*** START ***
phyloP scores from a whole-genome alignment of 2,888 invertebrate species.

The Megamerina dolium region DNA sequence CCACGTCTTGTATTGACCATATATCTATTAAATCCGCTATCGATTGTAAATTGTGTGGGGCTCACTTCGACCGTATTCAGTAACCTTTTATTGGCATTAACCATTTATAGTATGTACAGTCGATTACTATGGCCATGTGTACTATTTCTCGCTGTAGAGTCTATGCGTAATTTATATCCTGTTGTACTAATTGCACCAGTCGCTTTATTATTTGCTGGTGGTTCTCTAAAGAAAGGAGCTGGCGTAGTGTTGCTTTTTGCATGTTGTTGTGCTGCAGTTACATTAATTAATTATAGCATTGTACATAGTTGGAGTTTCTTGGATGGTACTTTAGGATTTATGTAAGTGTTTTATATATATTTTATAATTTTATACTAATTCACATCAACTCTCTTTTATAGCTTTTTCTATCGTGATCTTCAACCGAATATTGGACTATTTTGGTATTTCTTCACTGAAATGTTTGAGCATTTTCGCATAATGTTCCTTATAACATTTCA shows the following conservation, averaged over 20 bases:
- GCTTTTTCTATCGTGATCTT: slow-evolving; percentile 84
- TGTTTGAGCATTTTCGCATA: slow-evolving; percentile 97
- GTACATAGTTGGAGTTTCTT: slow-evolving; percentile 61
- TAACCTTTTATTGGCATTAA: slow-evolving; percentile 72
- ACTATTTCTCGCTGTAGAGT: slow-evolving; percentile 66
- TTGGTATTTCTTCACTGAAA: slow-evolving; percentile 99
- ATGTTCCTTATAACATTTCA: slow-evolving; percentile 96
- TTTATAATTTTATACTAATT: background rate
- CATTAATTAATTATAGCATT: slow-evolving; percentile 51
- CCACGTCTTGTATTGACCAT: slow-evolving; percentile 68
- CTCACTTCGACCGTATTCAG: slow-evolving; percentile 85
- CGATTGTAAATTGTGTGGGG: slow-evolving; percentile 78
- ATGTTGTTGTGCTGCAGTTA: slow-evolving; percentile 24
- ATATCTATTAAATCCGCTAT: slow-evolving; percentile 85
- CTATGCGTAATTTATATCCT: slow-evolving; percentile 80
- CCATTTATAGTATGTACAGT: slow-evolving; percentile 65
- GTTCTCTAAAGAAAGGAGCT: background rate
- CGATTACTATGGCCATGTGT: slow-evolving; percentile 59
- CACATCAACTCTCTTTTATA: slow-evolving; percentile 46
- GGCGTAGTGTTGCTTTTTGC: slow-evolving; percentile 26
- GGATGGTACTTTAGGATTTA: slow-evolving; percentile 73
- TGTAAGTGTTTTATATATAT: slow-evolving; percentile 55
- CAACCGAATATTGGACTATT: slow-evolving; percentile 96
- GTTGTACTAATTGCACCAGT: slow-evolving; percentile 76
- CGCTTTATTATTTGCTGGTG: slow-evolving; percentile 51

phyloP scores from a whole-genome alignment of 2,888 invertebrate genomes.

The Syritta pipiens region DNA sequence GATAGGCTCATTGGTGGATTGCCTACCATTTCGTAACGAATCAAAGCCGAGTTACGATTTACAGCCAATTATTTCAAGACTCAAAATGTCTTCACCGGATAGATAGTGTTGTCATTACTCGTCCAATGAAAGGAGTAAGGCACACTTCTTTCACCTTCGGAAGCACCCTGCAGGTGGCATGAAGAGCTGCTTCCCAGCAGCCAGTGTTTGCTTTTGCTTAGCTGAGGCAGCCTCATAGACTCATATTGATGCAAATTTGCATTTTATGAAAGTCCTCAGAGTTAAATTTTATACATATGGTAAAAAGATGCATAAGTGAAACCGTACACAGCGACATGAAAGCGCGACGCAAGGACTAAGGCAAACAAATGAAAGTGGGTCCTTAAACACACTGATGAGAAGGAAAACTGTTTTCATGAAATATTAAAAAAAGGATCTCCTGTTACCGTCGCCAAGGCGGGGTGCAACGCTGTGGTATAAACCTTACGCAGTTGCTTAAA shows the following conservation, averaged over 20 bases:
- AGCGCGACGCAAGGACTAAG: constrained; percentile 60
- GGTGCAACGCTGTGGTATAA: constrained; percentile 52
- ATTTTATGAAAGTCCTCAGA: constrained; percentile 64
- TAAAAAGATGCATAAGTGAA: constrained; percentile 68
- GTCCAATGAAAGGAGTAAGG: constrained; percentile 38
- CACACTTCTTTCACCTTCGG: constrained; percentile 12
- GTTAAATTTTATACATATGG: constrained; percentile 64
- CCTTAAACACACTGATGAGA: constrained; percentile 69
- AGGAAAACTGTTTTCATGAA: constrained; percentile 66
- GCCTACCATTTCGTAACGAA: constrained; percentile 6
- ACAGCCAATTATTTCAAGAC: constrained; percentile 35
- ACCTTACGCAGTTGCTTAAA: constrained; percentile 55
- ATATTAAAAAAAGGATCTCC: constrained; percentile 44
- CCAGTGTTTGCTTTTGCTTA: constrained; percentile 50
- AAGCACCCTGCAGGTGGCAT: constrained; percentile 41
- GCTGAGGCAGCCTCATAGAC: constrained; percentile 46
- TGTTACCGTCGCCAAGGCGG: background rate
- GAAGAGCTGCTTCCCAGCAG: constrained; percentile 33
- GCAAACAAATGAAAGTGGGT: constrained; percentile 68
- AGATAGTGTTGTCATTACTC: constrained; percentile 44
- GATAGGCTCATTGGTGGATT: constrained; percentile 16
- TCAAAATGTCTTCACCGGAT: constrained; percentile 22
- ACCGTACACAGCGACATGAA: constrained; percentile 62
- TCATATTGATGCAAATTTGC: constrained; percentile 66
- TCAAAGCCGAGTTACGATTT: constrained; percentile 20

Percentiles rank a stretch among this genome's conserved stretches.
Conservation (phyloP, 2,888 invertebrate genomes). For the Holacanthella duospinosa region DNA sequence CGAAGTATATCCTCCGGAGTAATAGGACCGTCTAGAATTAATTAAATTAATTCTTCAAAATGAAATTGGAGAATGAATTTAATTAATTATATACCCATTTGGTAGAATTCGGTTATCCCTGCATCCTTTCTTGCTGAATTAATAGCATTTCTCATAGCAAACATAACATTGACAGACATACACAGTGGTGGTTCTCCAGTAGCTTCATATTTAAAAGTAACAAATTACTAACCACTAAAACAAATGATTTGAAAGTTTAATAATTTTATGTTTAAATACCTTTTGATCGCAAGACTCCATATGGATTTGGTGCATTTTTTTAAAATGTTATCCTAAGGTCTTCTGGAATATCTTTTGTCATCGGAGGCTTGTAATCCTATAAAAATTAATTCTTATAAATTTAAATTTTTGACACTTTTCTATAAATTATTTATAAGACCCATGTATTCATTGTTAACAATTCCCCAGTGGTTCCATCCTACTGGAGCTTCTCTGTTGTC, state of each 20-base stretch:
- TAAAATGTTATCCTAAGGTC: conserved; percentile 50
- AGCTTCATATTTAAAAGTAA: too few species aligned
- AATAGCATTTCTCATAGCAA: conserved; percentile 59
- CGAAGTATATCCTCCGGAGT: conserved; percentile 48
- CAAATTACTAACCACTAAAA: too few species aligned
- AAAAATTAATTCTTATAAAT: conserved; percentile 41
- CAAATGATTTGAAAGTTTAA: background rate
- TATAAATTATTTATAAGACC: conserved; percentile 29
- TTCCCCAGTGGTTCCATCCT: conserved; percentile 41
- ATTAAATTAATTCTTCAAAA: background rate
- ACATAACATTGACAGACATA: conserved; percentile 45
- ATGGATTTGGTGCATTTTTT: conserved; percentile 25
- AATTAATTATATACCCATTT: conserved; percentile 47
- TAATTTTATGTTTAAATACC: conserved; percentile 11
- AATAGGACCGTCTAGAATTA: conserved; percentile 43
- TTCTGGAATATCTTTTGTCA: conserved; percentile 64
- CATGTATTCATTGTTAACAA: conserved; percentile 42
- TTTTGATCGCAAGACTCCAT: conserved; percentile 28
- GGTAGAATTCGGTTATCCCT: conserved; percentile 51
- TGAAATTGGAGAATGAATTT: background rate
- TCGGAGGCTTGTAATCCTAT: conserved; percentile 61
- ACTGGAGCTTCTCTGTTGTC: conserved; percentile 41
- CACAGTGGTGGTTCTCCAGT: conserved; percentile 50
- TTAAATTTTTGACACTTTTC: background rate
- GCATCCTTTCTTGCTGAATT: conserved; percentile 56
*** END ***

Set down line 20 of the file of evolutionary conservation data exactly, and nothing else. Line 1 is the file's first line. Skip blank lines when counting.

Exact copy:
- CGATTACTATGGCCATGTGT: slow-evolving; percentile 59